Komen Nebraska presents “My Journey” – real stories about Nebraskans working together to defeat breast cancer.
Hope for a ‘Queen’
Reina Mendoza has faced one challenge after another in life.
In 2001, she moved from Oaxaca state, Mexico to Illinois, a year after her husband, Agustin, had come seeking work. She left behind her then one-year-old daughter. Eventually, Reina and her husband settled in Omaha. Reina has not seen her firstborn for 12 years.
Today, Reina has four children and more bills. She does not speak English. She has discolored skin due to a disease called vitiligo. In 2012, she felt a lump on her left breast.
Screening and diagnosis
“I was still breast feeding my little one,” Reina says through an interpreter, Araceli Mendoza (no relation), who is also Reina’s Patient Navigator at OneWorld Community Health Centers, Omaha. “The doctor said the pain was nothing, probably just breast milk, and to put warm cloths on it.”
The pain didn’t go away. So, Reina set up a second doctor’s appointment using OneWorld’s Patient Navigator and Education OutReach Program funded in part by a Komen Nebraska grant. The visit led to an antibiotics prescription.
“I came in for the third time and told them I needed some studies,” Reina says. The little bump was growing, and I had a burning sensation.”
OneWorld helped Reina to qualify for a breast cancer screening. Like the Patient Navigator program, OneWorld’s Screening and Treatment Program, funded in part by a Komen Nebraska grant, coordinates breast cancer screenings and treatment for women who otherwise could not afford the services. Reina received a mammogram and a breast cancer diagnosis through a partnership with the Hope Medical Outreach Coalition. Eventually, Reina had chemotherapy and a mastectomy.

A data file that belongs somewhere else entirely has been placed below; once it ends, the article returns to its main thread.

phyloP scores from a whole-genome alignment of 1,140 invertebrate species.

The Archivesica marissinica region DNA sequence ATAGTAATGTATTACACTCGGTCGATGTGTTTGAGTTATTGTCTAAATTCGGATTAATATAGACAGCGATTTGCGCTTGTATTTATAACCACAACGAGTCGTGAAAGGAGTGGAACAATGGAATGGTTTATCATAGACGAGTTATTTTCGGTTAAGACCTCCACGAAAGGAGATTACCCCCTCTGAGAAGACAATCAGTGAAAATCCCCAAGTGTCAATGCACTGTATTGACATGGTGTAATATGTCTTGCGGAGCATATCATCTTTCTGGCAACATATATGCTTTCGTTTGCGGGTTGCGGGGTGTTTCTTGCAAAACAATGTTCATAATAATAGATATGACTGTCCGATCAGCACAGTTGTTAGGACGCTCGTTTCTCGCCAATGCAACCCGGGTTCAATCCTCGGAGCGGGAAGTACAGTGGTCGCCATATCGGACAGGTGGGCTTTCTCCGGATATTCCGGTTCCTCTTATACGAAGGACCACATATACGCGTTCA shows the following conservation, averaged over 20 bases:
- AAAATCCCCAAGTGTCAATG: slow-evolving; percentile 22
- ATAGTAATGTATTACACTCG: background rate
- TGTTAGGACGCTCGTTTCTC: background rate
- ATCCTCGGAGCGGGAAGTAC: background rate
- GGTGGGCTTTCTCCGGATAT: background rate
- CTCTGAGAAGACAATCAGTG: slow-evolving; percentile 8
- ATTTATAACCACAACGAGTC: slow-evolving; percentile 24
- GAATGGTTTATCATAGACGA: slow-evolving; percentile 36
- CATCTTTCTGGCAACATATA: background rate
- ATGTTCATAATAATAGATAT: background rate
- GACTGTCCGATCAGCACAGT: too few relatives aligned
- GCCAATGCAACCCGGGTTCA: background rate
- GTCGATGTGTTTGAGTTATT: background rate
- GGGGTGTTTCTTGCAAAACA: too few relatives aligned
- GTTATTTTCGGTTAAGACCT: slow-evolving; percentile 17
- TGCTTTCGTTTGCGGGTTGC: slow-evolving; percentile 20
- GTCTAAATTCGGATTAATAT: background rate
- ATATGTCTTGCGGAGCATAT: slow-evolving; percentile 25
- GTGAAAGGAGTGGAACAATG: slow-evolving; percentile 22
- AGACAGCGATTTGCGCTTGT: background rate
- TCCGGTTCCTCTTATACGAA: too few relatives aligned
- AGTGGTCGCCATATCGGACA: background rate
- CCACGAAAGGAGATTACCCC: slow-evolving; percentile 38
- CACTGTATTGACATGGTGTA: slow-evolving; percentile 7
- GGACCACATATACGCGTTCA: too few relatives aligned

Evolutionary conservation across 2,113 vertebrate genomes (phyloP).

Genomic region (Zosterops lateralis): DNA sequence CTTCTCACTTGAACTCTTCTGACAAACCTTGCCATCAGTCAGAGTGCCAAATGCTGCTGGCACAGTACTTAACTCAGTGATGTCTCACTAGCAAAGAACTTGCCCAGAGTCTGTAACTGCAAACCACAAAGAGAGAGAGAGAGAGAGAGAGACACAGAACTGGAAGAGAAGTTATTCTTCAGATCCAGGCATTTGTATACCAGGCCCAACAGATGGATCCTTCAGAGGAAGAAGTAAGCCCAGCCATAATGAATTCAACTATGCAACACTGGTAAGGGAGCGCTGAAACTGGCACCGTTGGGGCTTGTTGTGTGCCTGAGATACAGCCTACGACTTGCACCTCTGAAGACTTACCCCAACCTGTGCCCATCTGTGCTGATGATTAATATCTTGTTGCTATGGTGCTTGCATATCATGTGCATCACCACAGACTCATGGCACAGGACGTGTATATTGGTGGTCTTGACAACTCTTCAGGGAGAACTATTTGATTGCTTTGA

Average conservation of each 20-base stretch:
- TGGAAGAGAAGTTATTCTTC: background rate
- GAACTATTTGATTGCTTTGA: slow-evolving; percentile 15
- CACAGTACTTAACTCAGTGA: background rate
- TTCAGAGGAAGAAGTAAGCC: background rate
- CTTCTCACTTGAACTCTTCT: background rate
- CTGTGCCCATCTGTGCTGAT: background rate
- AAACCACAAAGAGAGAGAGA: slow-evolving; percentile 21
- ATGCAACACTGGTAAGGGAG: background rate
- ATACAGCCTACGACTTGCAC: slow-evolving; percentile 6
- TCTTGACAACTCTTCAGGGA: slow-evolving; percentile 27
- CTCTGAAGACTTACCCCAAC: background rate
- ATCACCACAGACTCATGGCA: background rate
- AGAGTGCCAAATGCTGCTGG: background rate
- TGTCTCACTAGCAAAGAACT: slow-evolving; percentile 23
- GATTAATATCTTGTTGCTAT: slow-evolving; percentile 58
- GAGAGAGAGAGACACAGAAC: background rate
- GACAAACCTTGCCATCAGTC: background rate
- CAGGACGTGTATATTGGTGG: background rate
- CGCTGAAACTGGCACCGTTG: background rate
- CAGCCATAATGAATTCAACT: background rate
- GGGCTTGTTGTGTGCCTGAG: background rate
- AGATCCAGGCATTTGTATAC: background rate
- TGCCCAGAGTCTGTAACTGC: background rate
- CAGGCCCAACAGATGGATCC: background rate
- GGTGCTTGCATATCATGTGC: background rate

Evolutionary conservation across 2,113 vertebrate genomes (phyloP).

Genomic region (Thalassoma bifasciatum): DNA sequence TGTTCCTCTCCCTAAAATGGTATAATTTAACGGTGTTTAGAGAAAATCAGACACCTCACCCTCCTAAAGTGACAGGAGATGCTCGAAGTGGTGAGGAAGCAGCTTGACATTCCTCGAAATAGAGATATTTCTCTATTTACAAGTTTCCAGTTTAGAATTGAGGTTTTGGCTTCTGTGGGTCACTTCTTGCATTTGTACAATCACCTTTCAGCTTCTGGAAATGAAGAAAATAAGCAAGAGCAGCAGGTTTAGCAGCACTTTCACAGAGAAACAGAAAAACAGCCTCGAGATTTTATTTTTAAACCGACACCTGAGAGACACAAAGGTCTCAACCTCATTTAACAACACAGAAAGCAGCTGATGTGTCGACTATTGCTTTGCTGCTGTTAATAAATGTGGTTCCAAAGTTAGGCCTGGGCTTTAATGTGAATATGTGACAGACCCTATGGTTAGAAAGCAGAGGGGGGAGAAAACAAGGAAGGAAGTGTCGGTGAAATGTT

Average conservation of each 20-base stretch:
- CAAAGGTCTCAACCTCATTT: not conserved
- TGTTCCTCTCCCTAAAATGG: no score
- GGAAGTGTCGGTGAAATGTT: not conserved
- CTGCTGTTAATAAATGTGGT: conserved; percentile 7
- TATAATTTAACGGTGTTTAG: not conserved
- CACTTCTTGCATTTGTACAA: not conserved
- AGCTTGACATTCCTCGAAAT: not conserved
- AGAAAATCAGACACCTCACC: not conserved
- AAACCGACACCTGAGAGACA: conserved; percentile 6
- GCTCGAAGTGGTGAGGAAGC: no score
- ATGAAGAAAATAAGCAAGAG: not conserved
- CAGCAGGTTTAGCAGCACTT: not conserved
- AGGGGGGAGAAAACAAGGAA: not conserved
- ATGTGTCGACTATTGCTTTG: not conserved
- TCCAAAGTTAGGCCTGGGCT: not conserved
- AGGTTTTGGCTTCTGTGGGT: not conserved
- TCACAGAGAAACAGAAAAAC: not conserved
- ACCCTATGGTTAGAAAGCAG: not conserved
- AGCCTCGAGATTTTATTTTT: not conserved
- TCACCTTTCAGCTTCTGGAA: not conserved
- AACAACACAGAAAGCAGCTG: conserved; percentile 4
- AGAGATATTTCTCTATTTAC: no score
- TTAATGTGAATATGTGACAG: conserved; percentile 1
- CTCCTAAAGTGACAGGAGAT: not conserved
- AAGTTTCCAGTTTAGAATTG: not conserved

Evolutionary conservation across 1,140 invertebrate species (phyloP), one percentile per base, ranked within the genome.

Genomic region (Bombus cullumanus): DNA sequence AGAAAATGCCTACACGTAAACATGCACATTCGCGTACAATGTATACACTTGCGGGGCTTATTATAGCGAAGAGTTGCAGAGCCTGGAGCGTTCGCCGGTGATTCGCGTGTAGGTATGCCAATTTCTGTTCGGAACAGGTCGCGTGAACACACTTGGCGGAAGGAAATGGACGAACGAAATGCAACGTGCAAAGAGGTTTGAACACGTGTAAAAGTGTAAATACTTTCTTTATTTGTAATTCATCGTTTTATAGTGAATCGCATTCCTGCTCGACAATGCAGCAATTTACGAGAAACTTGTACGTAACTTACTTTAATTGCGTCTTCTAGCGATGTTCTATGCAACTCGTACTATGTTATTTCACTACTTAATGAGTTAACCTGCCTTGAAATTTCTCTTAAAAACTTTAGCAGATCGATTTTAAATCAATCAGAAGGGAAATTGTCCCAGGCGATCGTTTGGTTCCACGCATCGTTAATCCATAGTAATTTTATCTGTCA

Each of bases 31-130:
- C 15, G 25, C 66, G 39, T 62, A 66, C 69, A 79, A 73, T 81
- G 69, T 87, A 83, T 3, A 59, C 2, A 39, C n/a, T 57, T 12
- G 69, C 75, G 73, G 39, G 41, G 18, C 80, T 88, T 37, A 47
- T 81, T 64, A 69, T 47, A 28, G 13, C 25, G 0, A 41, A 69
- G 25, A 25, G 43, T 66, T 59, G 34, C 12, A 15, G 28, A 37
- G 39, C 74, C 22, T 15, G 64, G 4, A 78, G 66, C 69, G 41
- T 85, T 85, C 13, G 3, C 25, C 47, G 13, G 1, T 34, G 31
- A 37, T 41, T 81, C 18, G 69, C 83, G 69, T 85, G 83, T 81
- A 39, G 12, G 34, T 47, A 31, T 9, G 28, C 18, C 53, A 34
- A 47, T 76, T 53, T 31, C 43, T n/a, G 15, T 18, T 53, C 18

Faith and family
Reina is jovial in person. She sheds tears when telling her story, but she wears a big smile. She keeps the mood in the room light. Reina is dignified — her name in Spanish means “queen” — and she is a woman of faith.
“When I found out that I had cancer, that’s when I met God,” she says. “He gave me power to continue to fight, because when I was going through the chemotherapy I felt weak, and I prayed.”
Reina also draws strength from her family. “When I was in the hospital, they always said, ‘Don’t worry about the house. We can cook and cleanup. We’ll do everything for you,’” she says. “They’ve helped me a lot.”
“My oldest always tells me, ‘Everything is going to be fine,’” Reina says. “Even though she’s in Mexico, she’s with me. She tells me, ‘We’re praying for you here.’”
‘Breast cancer is not the end’
Reina has had radiation treatments and her breast cancer is in remission. She needs to find work.
“I’m the type of woman who doesn’t like to be only at home,” Reina says. “I like to work, whether at Burger King, McDonald’s or any fast food place. I just started selling Avon. I think I’m going to sell a lot.”
What does Reina want others to know about her?
“I want to give thanks to Komen Nebraska, the Hope foundation and God,” she says. “I like to share my story to motivate others to continue. Breast cancer is not the end. Look at me. I have one breast, and I’m not worried. My skin is discolored, and I’m not worried. I’m going on with my life.”